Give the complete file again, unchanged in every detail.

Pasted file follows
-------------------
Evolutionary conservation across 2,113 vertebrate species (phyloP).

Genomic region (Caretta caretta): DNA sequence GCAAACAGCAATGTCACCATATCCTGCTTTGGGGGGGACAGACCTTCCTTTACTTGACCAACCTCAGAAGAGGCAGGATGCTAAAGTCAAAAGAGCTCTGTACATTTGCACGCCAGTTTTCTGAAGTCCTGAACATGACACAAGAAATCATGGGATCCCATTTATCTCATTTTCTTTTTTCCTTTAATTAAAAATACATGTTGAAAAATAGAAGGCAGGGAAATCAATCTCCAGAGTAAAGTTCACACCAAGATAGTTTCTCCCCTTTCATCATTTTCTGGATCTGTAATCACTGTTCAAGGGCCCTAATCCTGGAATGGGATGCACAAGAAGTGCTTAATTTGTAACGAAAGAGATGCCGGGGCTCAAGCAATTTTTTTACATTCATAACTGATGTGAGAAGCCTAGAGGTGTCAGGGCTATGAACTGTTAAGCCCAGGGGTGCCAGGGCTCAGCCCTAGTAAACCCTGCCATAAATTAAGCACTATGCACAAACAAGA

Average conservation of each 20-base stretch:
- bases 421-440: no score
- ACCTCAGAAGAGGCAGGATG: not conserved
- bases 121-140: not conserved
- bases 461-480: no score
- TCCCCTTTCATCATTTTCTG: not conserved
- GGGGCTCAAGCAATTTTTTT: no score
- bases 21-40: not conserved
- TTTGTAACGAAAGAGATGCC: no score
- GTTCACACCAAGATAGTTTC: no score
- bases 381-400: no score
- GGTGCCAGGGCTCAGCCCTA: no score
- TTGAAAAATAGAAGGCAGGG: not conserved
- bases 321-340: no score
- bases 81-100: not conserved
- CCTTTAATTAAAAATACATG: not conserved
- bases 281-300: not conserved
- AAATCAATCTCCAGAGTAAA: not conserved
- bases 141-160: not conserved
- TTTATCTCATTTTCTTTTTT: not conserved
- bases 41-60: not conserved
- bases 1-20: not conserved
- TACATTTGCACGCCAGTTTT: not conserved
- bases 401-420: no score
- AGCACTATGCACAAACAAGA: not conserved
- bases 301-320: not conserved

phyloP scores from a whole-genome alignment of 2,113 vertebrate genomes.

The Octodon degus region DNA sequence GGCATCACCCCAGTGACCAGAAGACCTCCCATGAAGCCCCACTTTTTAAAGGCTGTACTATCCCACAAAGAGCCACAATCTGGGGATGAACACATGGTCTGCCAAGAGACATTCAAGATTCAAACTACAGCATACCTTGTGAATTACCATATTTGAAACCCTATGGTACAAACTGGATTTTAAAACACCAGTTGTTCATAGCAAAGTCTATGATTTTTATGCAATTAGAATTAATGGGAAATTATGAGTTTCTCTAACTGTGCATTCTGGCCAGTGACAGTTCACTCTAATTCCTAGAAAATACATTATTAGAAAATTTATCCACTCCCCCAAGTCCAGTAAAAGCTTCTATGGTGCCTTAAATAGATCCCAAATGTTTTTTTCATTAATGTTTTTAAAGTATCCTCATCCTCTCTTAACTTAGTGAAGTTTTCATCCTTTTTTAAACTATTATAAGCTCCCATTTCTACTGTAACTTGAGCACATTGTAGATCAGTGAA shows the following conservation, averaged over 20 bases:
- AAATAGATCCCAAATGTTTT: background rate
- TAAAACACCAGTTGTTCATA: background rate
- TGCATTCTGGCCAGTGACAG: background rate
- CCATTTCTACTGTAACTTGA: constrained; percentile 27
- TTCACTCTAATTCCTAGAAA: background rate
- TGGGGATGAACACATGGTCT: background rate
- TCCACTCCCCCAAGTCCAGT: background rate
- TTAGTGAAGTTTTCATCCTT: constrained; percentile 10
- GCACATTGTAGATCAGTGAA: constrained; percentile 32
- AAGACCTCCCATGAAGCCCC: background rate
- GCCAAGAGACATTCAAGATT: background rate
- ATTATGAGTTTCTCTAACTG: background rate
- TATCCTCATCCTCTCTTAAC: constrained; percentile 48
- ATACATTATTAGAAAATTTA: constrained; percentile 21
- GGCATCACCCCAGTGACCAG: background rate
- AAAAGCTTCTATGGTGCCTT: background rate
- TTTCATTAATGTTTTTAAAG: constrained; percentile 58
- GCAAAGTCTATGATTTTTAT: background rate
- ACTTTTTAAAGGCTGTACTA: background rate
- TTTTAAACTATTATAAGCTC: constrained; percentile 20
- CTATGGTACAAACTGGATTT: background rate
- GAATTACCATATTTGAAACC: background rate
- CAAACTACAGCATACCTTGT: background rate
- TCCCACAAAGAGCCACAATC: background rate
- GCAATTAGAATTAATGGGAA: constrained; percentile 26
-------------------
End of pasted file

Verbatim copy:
Evolutionary conservation across 2,113 vertebrate species (phyloP).

Genomic region (Caretta caretta): DNA sequence GCAAACAGCAATGTCACCATATCCTGCTTTGGGGGGGACAGACCTTCCTTTACTTGACCAACCTCAGAAGAGGCAGGATGCTAAAGTCAAAAGAGCTCTGTACATTTGCACGCCAGTTTTCTGAAGTCCTGAACATGACACAAGAAATCATGGGATCCCATTTATCTCATTTTCTTTTTTCCTTTAATTAAAAATACATGTTGAAAAATAGAAGGCAGGGAAATCAATCTCCAGAGTAAAGTTCACACCAAGATAGTTTCTCCCCTTTCATCATTTTCTGGATCTGTAATCACTGTTCAAGGGCCCTAATCCTGGAATGGGATGCACAAGAAGTGCTTAATTTGTAACGAAAGAGATGCCGGGGCTCAAGCAATTTTTTTACATTCATAACTGATGTGAGAAGCCTAGAGGTGTCAGGGCTATGAACTGTTAAGCCCAGGGGTGCCAGGGCTCAGCCCTAGTAAACCCTGCCATAAATTAAGCACTATGCACAAACAAGA

Average conservation of each 20-base stretch:
- bases 421-440: no score
- ACCTCAGAAGAGGCAGGATG: not conserved
- bases 121-140: not conserved
- bases 461-480: no score
- TCCCCTTTCATCATTTTCTG: not conserved
- GGGGCTCAAGCAATTTTTTT: no score
- bases 21-40: not conserved
- TTTGTAACGAAAGAGATGCC: no score
- GTTCACACCAAGATAGTTTC: no score
- bases 381-400: no score
- GGTGCCAGGGCTCAGCCCTA: no score
- TTGAAAAATAGAAGGCAGGG: not conserved
- bases 321-340: no score
- bases 81-100: not conserved
- CCTTTAATTAAAAATACATG: not conserved
- bases 281-300: not conserved
- AAATCAATCTCCAGAGTAAA: not conserved
- bases 141-160: not conserved
- TTTATCTCATTTTCTTTTTT: not conserved
- bases 41-60: not conserved
- bases 1-20: not conserved
- TACATTTGCACGCCAGTTTT: not conserved
- bases 401-420: no score
- AGCACTATGCACAAACAAGA: not conserved
- bases 301-320: not conserved

phyloP scores from a whole-genome alignment of 2,113 vertebrate genomes.

The Octodon degus region DNA sequence GGCATCACCCCAGTGACCAGAAGACCTCCCATGAAGCCCCACTTTTTAAAGGCTGTACTATCCCACAAAGAGCCACAATCTGGGGATGAACACATGGTCTGCCAAGAGACATTCAAGATTCAAACTACAGCATACCTTGTGAATTACCATATTTGAAACCCTATGGTACAAACTGGATTTTAAAACACCAGTTGTTCATAGCAAAGTCTATGATTTTTATGCAATTAGAATTAATGGGAAATTATGAGTTTCTCTAACTGTGCATTCTGGCCAGTGACAGTTCACTCTAATTCCTAGAAAATACATTATTAGAAAATTTATCCACTCCCCCAAGTCCAGTAAAAGCTTCTATGGTGCCTTAAATAGATCCCAAATGTTTTTTTCATTAATGTTTTTAAAGTATCCTCATCCTCTCTTAACTTAGTGAAGTTTTCATCCTTTTTTAAACTATTATAAGCTCCCATTTCTACTGTAACTTGAGCACATTGTAGATCAGTGAA shows the following conservation, averaged over 20 bases:
- AAATAGATCCCAAATGTTTT: background rate
- TAAAACACCAGTTGTTCATA: background rate
- TGCATTCTGGCCAGTGACAG: background rate
- CCATTTCTACTGTAACTTGA: constrained; percentile 27
- TTCACTCTAATTCCTAGAAA: background rate
- TGGGGATGAACACATGGTCT: background rate
- TCCACTCCCCCAAGTCCAGT: background rate
- TTAGTGAAGTTTTCATCCTT: constrained; percentile 10
- GCACATTGTAGATCAGTGAA: constrained; percentile 32
- AAGACCTCCCATGAAGCCCC: background rate
- GCCAAGAGACATTCAAGATT: background rate
- ATTATGAGTTTCTCTAACTG: background rate
- TATCCTCATCCTCTCTTAAC: constrained; percentile 48
- ATACATTATTAGAAAATTTA: constrained; percentile 21
- GGCATCACCCCAGTGACCAG: background rate
- AAAAGCTTCTATGGTGCCTT: background rate
- TTTCATTAATGTTTTTAAAG: constrained; percentile 58
- GCAAAGTCTATGATTTTTAT: background rate
- ACTTTTTAAAGGCTGTACTA: background rate
- TTTTAAACTATTATAAGCTC: constrained; percentile 20
- CTATGGTACAAACTGGATTT: background rate
- GAATTACCATATTTGAAACC: background rate
- CAAACTACAGCATACCTTGT: background rate
- TCCCACAAAGAGCCACAATC: background rate
- GCAATTAGAATTAATGGGAA: constrained; percentile 26